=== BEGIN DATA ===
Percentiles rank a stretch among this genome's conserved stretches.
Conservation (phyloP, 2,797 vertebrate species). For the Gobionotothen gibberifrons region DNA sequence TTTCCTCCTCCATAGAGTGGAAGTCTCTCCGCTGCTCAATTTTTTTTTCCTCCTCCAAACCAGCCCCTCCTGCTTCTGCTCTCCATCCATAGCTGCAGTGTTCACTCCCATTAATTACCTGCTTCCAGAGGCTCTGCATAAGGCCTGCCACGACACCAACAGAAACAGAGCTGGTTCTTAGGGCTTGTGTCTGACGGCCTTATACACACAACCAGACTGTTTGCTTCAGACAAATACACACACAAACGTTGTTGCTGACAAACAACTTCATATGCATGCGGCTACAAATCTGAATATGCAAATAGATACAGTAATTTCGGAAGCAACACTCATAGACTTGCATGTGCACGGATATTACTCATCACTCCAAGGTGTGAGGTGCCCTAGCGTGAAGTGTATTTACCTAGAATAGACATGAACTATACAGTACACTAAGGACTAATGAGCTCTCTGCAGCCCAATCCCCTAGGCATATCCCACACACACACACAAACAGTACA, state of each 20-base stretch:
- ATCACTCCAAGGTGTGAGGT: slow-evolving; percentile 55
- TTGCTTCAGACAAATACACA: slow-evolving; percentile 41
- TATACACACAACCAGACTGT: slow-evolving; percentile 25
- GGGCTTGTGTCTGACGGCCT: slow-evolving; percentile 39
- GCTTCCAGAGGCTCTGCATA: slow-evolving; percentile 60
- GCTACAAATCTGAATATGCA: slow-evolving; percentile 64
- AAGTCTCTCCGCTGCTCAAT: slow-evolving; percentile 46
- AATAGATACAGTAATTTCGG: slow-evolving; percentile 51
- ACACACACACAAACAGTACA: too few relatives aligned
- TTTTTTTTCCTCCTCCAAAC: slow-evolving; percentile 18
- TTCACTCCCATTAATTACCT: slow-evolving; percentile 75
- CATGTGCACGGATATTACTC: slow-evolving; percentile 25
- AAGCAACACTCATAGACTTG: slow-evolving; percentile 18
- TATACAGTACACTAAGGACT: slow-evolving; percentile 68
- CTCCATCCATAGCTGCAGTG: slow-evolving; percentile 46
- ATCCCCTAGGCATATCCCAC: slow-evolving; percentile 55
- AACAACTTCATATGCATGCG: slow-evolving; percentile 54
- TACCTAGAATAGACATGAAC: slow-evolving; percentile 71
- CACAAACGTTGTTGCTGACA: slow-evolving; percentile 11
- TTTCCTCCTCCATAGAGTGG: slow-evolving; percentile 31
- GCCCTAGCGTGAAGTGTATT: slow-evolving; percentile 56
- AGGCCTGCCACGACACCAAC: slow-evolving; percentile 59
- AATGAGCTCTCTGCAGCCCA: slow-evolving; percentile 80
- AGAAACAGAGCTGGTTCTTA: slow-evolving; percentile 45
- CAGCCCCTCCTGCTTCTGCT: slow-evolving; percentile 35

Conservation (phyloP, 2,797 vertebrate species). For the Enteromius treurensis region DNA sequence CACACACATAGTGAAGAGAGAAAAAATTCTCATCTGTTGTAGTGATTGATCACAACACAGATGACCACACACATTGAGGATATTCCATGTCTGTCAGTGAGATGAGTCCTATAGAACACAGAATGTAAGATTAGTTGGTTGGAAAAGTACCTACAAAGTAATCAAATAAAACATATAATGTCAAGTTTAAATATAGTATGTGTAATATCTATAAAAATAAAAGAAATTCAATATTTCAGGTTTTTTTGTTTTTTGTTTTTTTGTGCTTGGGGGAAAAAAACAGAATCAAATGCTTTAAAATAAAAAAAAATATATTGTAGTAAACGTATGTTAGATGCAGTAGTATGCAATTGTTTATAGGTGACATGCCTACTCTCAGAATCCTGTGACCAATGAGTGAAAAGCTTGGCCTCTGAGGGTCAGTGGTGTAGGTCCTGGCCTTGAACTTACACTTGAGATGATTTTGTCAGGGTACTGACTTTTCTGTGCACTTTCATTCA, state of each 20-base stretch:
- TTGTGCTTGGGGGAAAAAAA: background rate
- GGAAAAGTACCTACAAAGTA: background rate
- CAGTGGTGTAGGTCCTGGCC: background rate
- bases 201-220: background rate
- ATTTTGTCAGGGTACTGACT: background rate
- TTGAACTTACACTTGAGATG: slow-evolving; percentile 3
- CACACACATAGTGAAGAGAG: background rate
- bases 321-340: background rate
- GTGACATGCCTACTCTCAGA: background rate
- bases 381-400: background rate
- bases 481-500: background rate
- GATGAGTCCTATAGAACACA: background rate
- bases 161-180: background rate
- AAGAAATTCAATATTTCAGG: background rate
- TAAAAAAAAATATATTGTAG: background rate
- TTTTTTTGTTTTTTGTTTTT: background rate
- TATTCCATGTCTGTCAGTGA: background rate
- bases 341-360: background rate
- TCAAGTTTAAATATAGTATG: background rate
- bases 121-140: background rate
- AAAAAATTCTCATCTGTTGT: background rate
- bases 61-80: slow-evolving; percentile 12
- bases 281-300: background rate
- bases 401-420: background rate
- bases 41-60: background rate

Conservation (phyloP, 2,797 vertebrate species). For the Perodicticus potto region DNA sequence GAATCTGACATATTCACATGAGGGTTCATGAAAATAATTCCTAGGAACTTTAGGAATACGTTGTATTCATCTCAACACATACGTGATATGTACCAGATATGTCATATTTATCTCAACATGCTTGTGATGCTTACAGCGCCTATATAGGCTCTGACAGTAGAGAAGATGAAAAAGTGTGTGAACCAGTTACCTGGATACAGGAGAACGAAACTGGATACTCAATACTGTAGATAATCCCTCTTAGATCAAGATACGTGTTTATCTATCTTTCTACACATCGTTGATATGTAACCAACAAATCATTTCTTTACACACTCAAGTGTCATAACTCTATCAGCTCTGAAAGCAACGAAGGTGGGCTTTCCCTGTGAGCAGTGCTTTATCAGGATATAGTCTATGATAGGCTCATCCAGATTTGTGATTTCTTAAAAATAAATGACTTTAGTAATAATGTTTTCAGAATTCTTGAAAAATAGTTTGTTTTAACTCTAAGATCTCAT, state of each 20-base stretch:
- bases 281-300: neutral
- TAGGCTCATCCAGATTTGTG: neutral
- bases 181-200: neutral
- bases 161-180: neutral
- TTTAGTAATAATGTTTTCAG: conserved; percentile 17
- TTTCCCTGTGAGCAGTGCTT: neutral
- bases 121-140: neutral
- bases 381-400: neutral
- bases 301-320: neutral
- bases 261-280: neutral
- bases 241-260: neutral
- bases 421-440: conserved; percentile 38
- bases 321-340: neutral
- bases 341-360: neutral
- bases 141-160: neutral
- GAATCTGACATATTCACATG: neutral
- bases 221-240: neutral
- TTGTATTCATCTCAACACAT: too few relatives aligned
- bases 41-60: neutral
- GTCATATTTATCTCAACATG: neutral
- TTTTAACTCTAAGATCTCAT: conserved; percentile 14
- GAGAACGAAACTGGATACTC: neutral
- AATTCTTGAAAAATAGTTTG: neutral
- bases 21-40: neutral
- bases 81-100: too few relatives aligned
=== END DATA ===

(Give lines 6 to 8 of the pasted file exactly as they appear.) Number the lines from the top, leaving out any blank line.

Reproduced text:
- GGGCTTGTGTCTGACGGCCT: slow-evolving; percentile 39
- GCTTCCAGAGGCTCTGCATA: slow-evolving; percentile 60
- GCTACAAATCTGAATATGCA: slow-evolving; percentile 64